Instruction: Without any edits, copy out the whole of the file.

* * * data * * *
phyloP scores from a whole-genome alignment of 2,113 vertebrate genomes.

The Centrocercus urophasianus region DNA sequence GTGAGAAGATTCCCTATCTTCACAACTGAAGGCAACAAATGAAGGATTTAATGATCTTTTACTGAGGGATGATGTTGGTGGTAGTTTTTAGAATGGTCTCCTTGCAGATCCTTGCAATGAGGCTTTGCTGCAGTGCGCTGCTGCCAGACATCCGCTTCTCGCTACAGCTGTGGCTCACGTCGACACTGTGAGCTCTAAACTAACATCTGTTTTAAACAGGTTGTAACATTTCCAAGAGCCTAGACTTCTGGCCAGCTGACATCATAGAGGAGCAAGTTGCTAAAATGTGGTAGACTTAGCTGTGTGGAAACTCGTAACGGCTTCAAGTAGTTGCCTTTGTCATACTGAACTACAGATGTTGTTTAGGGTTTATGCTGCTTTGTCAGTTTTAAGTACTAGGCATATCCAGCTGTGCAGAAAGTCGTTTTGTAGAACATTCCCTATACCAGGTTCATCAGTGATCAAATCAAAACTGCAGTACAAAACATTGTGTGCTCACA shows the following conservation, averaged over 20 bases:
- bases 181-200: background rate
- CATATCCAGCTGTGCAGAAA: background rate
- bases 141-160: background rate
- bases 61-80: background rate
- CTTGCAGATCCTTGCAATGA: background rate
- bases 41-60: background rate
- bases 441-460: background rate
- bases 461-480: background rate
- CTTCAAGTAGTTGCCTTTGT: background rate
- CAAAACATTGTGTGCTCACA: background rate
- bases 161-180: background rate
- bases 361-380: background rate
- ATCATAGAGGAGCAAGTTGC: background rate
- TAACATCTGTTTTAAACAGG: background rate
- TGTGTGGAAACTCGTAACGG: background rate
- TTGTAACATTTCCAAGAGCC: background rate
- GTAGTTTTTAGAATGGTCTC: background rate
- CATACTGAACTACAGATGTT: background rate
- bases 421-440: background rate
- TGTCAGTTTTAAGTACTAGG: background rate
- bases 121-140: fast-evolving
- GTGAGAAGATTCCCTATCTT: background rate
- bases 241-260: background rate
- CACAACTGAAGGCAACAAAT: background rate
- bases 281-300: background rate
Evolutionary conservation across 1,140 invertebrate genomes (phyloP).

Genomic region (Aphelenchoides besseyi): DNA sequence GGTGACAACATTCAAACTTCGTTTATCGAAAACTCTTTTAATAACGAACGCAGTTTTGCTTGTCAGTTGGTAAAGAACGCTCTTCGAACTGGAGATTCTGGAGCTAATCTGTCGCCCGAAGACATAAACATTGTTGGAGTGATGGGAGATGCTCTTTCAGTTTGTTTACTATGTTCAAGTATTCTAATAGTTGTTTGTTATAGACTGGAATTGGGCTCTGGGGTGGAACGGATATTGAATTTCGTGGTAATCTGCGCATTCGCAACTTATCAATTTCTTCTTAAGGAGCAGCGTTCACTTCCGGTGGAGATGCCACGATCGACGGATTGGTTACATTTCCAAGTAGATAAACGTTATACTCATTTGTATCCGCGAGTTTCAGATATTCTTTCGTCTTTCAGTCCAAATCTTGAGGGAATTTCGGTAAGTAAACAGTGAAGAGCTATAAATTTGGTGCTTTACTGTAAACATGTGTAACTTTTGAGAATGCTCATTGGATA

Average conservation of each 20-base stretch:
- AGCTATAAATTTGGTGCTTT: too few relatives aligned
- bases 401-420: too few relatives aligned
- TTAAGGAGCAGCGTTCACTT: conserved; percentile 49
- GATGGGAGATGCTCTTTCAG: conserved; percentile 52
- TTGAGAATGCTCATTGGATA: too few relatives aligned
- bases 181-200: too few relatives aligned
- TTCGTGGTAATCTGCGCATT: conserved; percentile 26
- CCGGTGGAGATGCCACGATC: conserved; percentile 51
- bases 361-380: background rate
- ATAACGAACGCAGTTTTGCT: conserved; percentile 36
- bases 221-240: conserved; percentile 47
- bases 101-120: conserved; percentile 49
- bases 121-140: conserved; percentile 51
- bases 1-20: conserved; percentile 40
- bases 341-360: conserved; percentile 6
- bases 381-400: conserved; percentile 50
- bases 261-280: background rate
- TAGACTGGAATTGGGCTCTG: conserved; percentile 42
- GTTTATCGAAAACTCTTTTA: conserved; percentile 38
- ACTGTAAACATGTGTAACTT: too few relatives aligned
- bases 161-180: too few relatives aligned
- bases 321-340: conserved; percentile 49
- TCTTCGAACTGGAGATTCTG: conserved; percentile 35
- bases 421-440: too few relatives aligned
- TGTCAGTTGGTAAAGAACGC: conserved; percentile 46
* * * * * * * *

phyloP scores from a whole-genome alignment of 2,113 vertebrate genomes.

The Centrocercus urophasianus region DNA sequence GTGAGAAGATTCCCTATCTTCACAACTGAAGGCAACAAATGAAGGATTTAATGATCTTTTACTGAGGGATGATGTTGGTGGTAGTTTTTAGAATGGTCTCCTTGCAGATCCTTGCAATGAGGCTTTGCTGCAGTGCGCTGCTGCCAGACATCCGCTTCTCGCTACAGCTGTGGCTCACGTCGACACTGTGAGCTCTAAACTAACATCTGTTTTAAACAGGTTGTAACATTTCCAAGAGCCTAGACTTCTGGCCAGCTGACATCATAGAGGAGCAAGTTGCTAAAATGTGGTAGACTTAGCTGTGTGGAAACTCGTAACGGCTTCAAGTAGTTGCCTTTGTCATACTGAACTACAGATGTTGTTTAGGGTTTATGCTGCTTTGTCAGTTTTAAGTACTAGGCATATCCAGCTGTGCAGAAAGTCGTTTTGTAGAACATTCCCTATACCAGGTTCATCAGTGATCAAATCAAAACTGCAGTACAAAACATTGTGTGCTCACA shows the following conservation, averaged over 20 bases:
- bases 181-200: background rate
- CATATCCAGCTGTGCAGAAA: background rate
- bases 141-160: background rate
- bases 61-80: background rate
- CTTGCAGATCCTTGCAATGA: background rate
- bases 41-60: background rate
- bases 441-460: background rate
- bases 461-480: background rate
- CTTCAAGTAGTTGCCTTTGT: background rate
- CAAAACATTGTGTGCTCACA: background rate
- bases 161-180: background rate
- bases 361-380: background rate
- ATCATAGAGGAGCAAGTTGC: background rate
- TAACATCTGTTTTAAACAGG: background rate
- TGTGTGGAAACTCGTAACGG: background rate
- TTGTAACATTTCCAAGAGCC: background rate
- GTAGTTTTTAGAATGGTCTC: background rate
- CATACTGAACTACAGATGTT: background rate
- bases 421-440: background rate
- TGTCAGTTTTAAGTACTAGG: background rate
- bases 121-140: fast-evolving
- GTGAGAAGATTCCCTATCTT: background rate
- bases 241-260: background rate
- CACAACTGAAGGCAACAAAT: background rate
- bases 281-300: background rate
Evolutionary conservation across 1,140 invertebrate genomes (phyloP).

Genomic region (Aphelenchoides besseyi): DNA sequence GGTGACAACATTCAAACTTCGTTTATCGAAAACTCTTTTAATAACGAACGCAGTTTTGCTTGTCAGTTGGTAAAGAACGCTCTTCGAACTGGAGATTCTGGAGCTAATCTGTCGCCCGAAGACATAAACATTGTTGGAGTGATGGGAGATGCTCTTTCAGTTTGTTTACTATGTTCAAGTATTCTAATAGTTGTTTGTTATAGACTGGAATTGGGCTCTGGGGTGGAACGGATATTGAATTTCGTGGTAATCTGCGCATTCGCAACTTATCAATTTCTTCTTAAGGAGCAGCGTTCACTTCCGGTGGAGATGCCACGATCGACGGATTGGTTACATTTCCAAGTAGATAAACGTTATACTCATTTGTATCCGCGAGTTTCAGATATTCTTTCGTCTTTCAGTCCAAATCTTGAGGGAATTTCGGTAAGTAAACAGTGAAGAGCTATAAATTTGGTGCTTTACTGTAAACATGTGTAACTTTTGAGAATGCTCATTGGATA

Average conservation of each 20-base stretch:
- AGCTATAAATTTGGTGCTTT: too few relatives aligned
- bases 401-420: too few relatives aligned
- TTAAGGAGCAGCGTTCACTT: conserved; percentile 49
- GATGGGAGATGCTCTTTCAG: conserved; percentile 52
- TTGAGAATGCTCATTGGATA: too few relatives aligned
- bases 181-200: too few relatives aligned
- TTCGTGGTAATCTGCGCATT: conserved; percentile 26
- CCGGTGGAGATGCCACGATC: conserved; percentile 51
- bases 361-380: background rate
- ATAACGAACGCAGTTTTGCT: conserved; percentile 36
- bases 221-240: conserved; percentile 47
- bases 101-120: conserved; percentile 49
- bases 121-140: conserved; percentile 51
- bases 1-20: conserved; percentile 40
- bases 341-360: conserved; percentile 6
- bases 381-400: conserved; percentile 50
- bases 261-280: background rate
- TAGACTGGAATTGGGCTCTG: conserved; percentile 42
- GTTTATCGAAAACTCTTTTA: conserved; percentile 38
- ACTGTAAACATGTGTAACTT: too few relatives aligned
- bases 161-180: too few relatives aligned
- bases 321-340: conserved; percentile 49
- TCTTCGAACTGGAGATTCTG: conserved; percentile 35
- bases 421-440: too few relatives aligned
- TGTCAGTTGGTAAAGAACGC: conserved; percentile 46